According to a book by George Williston called This Tribe of Mine: A Story of Anglo Saxon Viking Culture in America, the United States wages eternal war because of its cultural roots in the Germanic tribes that invaded, conquered, ethnically cleansed, or — if you prefer — liberated England before moving on to the slaughter of the Native Americans and then the Filipinos and Vietnamese and on down to the Iraqis. War advocate, former senator, and current presidential hopeful Jim Webb himself blames Scots-Irish American culture.

But most of medieval and ancient Europe engaged in war. How did Europe end up less violent than a place made violent by Europe? Williston points out that England spends dramatically less per capita on war than the United States does, yet he blames U.S. warmaking on English roots. And, of course, Scotland and Ireland are even further from U.S. militarism despite being closer to England and presumably to Scots-Irishness.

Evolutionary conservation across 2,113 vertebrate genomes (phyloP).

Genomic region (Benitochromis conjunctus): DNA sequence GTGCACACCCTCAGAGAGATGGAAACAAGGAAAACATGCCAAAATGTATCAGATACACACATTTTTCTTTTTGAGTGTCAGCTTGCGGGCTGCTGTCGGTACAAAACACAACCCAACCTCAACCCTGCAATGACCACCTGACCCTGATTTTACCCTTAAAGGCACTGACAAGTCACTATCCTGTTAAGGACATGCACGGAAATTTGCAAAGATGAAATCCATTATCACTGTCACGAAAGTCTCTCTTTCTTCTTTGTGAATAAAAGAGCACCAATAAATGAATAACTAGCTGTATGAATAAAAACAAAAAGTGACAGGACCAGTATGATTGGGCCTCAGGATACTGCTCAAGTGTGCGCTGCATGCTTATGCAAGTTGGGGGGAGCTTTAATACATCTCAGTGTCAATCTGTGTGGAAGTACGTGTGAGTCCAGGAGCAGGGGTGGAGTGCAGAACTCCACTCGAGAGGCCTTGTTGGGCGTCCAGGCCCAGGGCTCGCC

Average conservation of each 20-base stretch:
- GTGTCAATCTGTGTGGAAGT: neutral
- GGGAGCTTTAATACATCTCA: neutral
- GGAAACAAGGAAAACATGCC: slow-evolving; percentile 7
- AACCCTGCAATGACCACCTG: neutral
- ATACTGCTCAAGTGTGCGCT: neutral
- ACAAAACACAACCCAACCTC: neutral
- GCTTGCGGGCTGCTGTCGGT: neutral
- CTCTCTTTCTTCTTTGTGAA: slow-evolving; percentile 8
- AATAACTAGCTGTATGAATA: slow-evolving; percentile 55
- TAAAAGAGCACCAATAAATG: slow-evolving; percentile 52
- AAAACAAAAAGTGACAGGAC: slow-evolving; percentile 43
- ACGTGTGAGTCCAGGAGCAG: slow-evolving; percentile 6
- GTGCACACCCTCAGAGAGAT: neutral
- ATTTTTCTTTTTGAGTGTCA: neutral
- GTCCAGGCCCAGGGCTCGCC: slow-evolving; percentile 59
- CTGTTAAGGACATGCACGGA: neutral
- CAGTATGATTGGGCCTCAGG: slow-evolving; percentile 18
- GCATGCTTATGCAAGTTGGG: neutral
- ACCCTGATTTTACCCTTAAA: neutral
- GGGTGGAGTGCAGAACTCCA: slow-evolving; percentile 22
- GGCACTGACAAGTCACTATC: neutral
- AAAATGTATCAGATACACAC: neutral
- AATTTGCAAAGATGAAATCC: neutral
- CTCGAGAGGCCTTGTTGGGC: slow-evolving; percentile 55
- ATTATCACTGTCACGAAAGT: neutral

“We view the world through Viking eyes,” writes Williston, “viewing those cultures that do not hoard wealth in the same fashion or make fine iron weapons as child-like and ripe for exploitation.” Williston describes the passage of this culture down to us through the pilgrims, who came to Massachusetts and began killing — and, quite frequently, beheading — those less violent, acquisitive, or competitive than they.

Germans and French demonstrated greater respect for native peoples, Williston claims. But is that true? Including in Africa? Including in Auschwitz? Williston goes on to describe the United States taking over Spanish colonialism in the Philippines and French colonialism in Vietnam, without worrying too much about how Spain and France got there.